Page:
tring.split() was introduced in jdk 1.4'
For one thing, StringTokenizer returns one substring at a time whereas the split method returns an array of substrings.
Best to use String's split(...) method. The StringTokenizer class is a legacy class (NOT deprecated)
By default, StringTokenizer uses whitespace to delimit tokens, and if there are two or more delimiter characters
in a row, it collapses them into one delimiter. So the split() equivalent would be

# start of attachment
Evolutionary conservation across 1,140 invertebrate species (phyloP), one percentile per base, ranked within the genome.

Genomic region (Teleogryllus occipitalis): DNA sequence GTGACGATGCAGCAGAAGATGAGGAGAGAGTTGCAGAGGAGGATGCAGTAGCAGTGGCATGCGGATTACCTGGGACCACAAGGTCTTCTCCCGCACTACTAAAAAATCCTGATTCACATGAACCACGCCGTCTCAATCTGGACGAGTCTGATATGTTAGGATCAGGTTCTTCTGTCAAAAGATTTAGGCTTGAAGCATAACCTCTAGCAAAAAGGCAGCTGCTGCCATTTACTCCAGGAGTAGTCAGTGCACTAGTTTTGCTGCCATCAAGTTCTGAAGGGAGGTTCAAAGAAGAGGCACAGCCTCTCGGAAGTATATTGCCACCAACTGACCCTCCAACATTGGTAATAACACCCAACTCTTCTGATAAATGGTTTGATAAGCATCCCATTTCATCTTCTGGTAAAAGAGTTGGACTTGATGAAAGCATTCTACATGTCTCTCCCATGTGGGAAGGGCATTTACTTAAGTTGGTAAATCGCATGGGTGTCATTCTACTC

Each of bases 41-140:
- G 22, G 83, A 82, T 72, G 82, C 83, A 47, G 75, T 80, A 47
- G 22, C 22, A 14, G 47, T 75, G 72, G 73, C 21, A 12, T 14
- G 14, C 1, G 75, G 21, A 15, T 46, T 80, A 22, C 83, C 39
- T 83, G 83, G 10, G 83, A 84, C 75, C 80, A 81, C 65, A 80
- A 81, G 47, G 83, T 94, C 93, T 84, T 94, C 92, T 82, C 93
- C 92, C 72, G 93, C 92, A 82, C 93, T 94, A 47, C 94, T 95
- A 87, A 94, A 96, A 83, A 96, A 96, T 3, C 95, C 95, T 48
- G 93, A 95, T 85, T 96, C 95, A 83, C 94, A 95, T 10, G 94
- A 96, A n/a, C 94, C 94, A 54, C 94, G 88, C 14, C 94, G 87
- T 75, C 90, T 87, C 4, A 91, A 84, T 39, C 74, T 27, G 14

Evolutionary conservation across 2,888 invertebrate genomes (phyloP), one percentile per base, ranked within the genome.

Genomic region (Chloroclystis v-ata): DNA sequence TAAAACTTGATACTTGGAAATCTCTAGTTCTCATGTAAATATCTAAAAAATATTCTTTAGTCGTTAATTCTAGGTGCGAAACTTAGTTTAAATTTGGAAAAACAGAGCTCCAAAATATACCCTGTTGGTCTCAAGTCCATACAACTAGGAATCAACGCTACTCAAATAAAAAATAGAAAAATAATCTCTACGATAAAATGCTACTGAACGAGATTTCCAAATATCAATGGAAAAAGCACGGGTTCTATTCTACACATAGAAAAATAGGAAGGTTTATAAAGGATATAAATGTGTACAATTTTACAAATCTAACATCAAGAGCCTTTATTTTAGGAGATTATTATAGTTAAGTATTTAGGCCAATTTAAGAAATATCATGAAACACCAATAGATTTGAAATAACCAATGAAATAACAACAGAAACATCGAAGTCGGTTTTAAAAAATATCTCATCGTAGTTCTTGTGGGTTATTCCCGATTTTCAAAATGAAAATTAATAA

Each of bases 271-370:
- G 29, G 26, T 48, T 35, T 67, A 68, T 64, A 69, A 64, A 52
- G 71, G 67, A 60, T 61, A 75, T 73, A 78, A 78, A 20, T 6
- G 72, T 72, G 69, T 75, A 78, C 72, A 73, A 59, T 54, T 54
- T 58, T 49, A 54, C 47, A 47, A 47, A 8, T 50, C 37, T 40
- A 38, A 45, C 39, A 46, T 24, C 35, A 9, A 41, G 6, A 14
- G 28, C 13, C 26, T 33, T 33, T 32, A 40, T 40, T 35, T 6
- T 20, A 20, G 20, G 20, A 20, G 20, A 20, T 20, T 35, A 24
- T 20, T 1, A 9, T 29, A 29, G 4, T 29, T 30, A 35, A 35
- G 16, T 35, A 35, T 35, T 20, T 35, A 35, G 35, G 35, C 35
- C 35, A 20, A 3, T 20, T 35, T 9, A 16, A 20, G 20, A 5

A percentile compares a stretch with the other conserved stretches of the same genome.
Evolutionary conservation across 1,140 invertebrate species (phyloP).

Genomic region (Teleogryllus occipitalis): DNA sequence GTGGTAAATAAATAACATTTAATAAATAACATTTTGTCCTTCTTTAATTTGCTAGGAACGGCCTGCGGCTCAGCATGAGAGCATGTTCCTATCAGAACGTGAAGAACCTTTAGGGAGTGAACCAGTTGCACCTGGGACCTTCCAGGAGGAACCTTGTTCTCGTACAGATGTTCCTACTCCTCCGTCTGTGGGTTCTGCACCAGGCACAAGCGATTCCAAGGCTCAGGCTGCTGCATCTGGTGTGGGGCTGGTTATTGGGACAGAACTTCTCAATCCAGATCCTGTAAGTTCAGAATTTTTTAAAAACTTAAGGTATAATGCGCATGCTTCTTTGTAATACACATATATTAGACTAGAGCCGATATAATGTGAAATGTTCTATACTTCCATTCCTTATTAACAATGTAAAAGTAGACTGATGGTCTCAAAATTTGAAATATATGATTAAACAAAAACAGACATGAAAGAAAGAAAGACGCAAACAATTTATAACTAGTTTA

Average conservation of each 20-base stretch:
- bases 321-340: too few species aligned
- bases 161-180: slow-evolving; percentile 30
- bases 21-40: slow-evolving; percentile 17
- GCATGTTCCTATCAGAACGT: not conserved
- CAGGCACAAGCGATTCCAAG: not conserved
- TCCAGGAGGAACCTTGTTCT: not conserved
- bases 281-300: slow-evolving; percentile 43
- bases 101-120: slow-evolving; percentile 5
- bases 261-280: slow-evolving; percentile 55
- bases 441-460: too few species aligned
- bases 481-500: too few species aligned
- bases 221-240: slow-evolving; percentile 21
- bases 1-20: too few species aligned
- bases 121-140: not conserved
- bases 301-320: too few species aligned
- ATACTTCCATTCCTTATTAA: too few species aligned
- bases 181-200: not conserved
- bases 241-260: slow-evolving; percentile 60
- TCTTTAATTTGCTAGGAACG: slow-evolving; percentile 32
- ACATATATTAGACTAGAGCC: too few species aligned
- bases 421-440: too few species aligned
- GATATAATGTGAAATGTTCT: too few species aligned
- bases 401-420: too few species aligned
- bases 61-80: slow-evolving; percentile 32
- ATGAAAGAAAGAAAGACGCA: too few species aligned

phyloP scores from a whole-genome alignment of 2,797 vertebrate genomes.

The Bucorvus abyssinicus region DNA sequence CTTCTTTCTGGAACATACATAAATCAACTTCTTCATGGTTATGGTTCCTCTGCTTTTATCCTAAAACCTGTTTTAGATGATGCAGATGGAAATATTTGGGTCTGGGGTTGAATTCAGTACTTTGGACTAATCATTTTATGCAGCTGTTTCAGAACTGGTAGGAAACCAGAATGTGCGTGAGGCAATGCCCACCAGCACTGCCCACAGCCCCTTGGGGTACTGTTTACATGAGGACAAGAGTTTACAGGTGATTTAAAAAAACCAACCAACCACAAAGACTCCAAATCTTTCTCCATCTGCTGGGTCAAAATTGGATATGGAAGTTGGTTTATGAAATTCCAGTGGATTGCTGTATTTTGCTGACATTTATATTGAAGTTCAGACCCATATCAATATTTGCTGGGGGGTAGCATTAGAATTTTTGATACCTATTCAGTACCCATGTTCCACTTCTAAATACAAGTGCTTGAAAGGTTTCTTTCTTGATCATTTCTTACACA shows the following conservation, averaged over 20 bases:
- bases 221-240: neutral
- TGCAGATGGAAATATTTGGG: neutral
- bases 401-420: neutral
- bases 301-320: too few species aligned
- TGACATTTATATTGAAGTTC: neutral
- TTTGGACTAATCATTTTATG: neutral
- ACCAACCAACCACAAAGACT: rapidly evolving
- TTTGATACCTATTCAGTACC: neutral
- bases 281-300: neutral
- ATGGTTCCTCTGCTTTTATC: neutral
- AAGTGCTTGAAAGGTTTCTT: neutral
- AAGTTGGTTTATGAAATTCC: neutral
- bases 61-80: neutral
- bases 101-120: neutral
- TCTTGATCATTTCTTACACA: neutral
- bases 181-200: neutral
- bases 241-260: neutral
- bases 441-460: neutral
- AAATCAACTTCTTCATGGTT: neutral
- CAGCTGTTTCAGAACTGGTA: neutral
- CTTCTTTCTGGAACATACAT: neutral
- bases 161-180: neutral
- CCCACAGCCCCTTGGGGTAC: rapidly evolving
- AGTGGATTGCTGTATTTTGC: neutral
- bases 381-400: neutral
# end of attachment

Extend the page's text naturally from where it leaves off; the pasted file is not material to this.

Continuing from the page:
String result = "this is a test".split("\\s+");
But if you really want to treat each character as a separate delimiter, you just remove the plus sign again.
This is, in my opinion, the best reason to choose split(); while there is a way to do single-character delimiters in StringTokenizer, it's kludgy and awkward.
And yes, StringTokenizer is inherently faster,
StringTokenizer can split strings based on single characters, split() takes regular expressions.
I imagine that might make split() a bit slower when splitting for single characters (can't be arsed to test it
though), but usually it's more handy.